Greece’s Children Pay the Price of Economic Crisis

Greece’s children pay the price of the prolonged economic crisis, as a shelter for abused children is now taking in those whose parents are unable to provide food for them, a Reuters report says.

As one fourth of the country’s workforce is without a job and one in four children live in poverty, according to United Nations figures, parents are forced to seek help from charity organizations and institutions.

In Athens, the Model National Nursery, which was established to shelter orphans of war a century ago, has now turned into a home for children whose parents can not afford to provide even the basics, such as a daily meal. Poor parents, leave their children there for the whole week.

Iro Zervaki, the director of the children’s home, told Reuters that at least 40 children are on the waiting list, four times as many as two years ago.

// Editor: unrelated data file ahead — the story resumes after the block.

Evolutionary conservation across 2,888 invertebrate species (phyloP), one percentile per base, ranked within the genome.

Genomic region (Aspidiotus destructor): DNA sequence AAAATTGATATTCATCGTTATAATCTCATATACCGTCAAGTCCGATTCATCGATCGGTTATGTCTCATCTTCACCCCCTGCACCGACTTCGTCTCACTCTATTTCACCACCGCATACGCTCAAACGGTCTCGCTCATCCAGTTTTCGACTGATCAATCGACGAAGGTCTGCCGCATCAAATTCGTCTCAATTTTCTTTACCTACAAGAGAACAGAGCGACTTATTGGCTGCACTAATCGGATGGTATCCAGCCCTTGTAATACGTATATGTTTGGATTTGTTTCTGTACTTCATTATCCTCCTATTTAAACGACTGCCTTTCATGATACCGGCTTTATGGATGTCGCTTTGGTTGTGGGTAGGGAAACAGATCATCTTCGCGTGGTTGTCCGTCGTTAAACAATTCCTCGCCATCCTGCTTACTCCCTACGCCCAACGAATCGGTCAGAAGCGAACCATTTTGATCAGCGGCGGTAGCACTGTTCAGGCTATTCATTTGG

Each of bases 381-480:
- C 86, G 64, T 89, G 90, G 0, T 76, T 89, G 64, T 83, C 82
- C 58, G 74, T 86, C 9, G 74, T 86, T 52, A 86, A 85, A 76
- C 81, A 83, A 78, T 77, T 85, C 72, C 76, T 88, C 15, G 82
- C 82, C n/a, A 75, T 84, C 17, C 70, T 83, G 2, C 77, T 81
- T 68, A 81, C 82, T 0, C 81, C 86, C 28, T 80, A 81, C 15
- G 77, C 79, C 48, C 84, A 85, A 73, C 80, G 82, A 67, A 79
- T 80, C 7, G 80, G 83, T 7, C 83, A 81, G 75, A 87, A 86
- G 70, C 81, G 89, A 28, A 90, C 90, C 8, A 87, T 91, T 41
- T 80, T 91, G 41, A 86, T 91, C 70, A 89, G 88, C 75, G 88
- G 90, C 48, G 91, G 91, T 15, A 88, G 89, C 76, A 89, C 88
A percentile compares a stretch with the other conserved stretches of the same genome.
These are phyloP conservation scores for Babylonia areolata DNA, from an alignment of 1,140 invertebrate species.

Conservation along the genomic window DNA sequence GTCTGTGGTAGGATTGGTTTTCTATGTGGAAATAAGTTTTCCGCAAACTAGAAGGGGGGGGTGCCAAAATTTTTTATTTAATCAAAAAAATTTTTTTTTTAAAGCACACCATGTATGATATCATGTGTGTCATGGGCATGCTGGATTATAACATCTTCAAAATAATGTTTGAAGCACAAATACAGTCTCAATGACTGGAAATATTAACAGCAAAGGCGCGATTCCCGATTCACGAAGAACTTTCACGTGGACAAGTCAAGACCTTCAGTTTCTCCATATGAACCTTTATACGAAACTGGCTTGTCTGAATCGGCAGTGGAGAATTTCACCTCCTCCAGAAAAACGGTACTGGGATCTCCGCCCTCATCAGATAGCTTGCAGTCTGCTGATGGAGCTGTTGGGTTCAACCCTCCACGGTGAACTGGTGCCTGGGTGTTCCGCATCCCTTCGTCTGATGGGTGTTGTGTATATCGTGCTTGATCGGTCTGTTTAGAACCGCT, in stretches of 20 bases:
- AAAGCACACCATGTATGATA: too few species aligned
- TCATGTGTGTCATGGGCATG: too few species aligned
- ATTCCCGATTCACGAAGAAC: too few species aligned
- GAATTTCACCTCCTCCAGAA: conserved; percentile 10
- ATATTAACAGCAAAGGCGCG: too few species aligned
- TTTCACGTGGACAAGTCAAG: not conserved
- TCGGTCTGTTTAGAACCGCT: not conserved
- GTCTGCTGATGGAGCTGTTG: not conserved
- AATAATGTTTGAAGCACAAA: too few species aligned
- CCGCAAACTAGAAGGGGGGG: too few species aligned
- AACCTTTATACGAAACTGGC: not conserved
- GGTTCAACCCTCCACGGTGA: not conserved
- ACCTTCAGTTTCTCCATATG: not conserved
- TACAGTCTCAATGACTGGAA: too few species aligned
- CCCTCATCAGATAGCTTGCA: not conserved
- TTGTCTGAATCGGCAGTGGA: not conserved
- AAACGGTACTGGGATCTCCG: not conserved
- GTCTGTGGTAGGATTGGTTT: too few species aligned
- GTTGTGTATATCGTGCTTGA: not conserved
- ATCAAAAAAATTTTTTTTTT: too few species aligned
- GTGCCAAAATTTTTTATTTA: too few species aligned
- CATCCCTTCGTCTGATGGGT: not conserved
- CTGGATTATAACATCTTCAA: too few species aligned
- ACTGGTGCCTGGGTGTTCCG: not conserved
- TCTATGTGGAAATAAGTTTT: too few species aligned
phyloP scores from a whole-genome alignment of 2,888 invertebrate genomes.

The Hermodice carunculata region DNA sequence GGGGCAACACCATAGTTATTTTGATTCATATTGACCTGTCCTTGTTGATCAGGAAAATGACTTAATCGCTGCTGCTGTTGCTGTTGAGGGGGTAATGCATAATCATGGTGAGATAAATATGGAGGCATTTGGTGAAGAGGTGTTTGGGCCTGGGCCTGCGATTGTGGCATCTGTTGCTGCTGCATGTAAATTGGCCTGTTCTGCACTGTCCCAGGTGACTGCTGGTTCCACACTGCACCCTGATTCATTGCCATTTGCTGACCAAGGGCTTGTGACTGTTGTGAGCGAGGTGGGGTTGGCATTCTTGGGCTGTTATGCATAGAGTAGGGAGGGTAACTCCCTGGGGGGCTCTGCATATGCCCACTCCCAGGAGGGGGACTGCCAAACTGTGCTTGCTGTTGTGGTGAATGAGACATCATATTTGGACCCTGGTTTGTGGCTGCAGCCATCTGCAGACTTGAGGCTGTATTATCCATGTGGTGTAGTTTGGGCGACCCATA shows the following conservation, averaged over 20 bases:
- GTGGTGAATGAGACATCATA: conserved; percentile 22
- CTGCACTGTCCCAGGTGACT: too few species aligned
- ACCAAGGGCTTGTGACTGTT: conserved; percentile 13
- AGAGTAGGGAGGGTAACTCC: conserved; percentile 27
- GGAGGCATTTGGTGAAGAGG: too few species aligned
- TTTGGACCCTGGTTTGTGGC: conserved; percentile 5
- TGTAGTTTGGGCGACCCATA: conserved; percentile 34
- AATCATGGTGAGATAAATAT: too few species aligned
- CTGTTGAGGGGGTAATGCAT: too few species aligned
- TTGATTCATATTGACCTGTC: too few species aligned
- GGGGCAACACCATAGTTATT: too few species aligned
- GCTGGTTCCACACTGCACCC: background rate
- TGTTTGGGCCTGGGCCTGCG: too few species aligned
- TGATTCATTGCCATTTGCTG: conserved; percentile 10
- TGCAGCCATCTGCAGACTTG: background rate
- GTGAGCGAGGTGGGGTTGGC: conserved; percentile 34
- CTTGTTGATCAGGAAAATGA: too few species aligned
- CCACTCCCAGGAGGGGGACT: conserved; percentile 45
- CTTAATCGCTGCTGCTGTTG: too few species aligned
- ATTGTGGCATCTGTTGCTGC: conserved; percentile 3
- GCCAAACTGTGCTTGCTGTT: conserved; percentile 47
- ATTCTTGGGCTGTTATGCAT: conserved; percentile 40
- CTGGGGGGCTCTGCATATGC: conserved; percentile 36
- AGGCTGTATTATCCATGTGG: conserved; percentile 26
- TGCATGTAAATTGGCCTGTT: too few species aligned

The Model National Nursery houses 25 children aged two to five in a bare room with rows of beds and lacks the staff and funds to increase capacity, Zervaki said. Most places are for abused children.

“We had incidents where children even attempted to leave, to run away, to go to their mother,” Zervaki said. Their parents take them for the weekend, but there are cases when they can not even afford to do that.

“We have children whose parents are homeless so it’s very difficult for them to even collect them for the weekend,” said social worker Anthoula Zarmakoupi. In other cases, the children wait eagerly for Friday, when they get to see their mothers.

According to Zervaki, state funding for the home has been cut and covers just half of the staff’s wages, forcing them to depend on donations for food and clothes. But the director is not too optimistic.

“It doesn’t look like tomorrow will be any better,” Zervaki said. “It will take some years. I hope not too many.”